After 9/11, until his retirement, Edmund held a number of positions within CBP but he felt it was his duty to assist U.S. troops fighting overseas in any way he could. In that regard Edmund was selected as a CBP, senior advisor to the Iraqi Ministry of Interior and Finance in Baghdad, Iraq. He also served as the CBP attaché in Afghanistan for two years, which included directing the activities of the highly successful Border Management Task Force in Kabul, Afghanistan. Edmund’s last assignment before retiring was to serve as the CBP senior liaison with U.S. Central Command in Tampa, Fla.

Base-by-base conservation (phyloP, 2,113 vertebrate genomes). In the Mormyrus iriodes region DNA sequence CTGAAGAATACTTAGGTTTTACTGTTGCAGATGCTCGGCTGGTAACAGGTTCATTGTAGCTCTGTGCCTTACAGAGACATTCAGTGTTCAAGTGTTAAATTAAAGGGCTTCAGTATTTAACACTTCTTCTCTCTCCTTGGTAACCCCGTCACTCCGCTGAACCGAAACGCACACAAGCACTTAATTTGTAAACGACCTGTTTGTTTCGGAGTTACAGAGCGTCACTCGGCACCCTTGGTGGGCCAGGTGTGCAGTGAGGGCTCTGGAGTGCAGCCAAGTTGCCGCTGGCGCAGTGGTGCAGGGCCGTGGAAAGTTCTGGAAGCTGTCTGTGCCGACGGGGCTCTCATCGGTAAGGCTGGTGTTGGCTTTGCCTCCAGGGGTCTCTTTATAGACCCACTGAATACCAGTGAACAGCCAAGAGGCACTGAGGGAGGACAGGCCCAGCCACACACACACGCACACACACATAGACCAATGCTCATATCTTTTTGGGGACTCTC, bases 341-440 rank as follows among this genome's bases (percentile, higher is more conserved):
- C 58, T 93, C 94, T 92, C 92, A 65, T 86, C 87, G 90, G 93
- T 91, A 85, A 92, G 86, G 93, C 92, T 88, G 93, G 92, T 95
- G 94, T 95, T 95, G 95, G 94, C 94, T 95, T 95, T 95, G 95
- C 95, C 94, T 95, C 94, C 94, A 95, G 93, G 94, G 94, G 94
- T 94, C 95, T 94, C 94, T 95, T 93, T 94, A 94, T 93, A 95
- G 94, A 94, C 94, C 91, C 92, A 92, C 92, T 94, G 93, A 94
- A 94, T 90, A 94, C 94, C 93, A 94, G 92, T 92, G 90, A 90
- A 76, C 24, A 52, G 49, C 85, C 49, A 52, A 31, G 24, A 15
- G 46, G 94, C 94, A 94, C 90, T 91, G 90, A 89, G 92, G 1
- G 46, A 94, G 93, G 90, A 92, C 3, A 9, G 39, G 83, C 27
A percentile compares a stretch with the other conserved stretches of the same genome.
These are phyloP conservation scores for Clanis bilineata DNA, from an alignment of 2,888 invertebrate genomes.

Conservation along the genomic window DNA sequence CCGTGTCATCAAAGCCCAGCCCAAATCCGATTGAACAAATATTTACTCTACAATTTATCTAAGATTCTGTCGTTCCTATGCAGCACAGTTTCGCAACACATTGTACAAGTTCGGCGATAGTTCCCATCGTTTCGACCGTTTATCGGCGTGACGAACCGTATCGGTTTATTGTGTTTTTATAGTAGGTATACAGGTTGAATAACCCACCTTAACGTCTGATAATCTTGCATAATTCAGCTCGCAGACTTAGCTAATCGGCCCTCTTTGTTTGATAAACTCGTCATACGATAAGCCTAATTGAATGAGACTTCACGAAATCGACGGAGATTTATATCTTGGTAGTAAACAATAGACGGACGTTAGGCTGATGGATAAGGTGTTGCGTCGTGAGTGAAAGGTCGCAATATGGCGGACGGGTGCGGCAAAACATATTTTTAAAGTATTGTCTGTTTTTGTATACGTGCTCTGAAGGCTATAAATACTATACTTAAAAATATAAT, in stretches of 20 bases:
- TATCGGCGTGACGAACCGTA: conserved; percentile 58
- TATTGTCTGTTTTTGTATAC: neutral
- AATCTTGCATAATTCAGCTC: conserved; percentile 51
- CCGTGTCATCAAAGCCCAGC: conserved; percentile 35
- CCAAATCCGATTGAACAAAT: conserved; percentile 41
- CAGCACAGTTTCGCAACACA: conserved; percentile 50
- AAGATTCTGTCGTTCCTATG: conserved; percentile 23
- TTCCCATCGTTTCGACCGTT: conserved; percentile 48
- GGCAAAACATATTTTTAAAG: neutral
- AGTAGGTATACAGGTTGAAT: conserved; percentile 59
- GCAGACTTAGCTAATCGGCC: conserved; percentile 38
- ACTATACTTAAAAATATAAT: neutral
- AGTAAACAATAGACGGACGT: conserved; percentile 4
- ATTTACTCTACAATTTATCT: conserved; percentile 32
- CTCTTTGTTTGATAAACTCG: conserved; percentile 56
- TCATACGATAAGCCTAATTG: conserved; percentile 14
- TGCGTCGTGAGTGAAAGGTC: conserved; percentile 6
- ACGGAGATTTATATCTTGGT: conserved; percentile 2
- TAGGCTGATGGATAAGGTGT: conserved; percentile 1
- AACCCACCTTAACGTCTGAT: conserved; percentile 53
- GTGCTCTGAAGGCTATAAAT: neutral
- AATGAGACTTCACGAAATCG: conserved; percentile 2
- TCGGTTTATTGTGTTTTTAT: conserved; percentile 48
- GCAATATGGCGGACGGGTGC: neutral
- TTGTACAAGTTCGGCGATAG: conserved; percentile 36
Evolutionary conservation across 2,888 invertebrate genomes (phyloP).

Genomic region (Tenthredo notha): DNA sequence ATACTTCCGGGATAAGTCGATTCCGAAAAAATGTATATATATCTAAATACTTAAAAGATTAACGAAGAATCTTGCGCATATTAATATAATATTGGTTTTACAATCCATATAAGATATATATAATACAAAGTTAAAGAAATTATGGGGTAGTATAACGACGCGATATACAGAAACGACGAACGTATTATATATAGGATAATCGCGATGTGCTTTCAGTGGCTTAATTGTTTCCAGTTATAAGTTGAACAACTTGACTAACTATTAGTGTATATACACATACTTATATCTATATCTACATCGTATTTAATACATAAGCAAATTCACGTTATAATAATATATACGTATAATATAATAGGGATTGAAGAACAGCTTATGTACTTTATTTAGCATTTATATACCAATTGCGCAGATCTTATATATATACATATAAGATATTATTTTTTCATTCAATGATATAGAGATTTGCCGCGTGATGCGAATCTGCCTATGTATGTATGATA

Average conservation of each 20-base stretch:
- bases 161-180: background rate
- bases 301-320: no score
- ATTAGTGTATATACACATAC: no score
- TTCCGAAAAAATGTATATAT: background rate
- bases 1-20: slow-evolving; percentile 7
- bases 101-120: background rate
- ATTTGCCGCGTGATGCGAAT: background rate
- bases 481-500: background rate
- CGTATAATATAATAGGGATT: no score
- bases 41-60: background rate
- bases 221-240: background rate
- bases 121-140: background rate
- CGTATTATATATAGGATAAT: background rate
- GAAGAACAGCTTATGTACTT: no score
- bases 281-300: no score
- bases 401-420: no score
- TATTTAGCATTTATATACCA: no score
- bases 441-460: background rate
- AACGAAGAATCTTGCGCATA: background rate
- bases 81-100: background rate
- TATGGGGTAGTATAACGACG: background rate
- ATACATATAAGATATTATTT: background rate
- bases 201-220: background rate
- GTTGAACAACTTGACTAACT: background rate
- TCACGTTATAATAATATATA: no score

Edmund received multiple distinguished awards and special recognitions for his outstanding service in the federal government. He received two Department of State Sustained Superior Performance Awards for leadership and execution relating to the Civilian/Military Joint Border Management Task Force. He was greatly honored to be presented with the highest award presented by the military to a civilian, known as The Department of Army Superior Civilian Service Award for superior and sustained support of the Department of Defense and Operation Enduring Freedom. Ed received the Department of Defense Medal for sustained efforts against global terrorism. And, he was selected for three commissioner’s group awards for Leadership in Immigration and Naturalization Service for Excellence in Training at the U.S. Immigration Officer Academy; Customs and Agricultural Officer training following creation of the Department of Homeland Security; Superior Service in serving as Senior Advisor to the Iraqi Ministry of Interior; Superior Service as the Customs Border Protection Attaché in Afghanistan, Deputy Commissioner Award for Dedication and Contribution to the Success of the Customs and Border Protection International Affairs and Mission.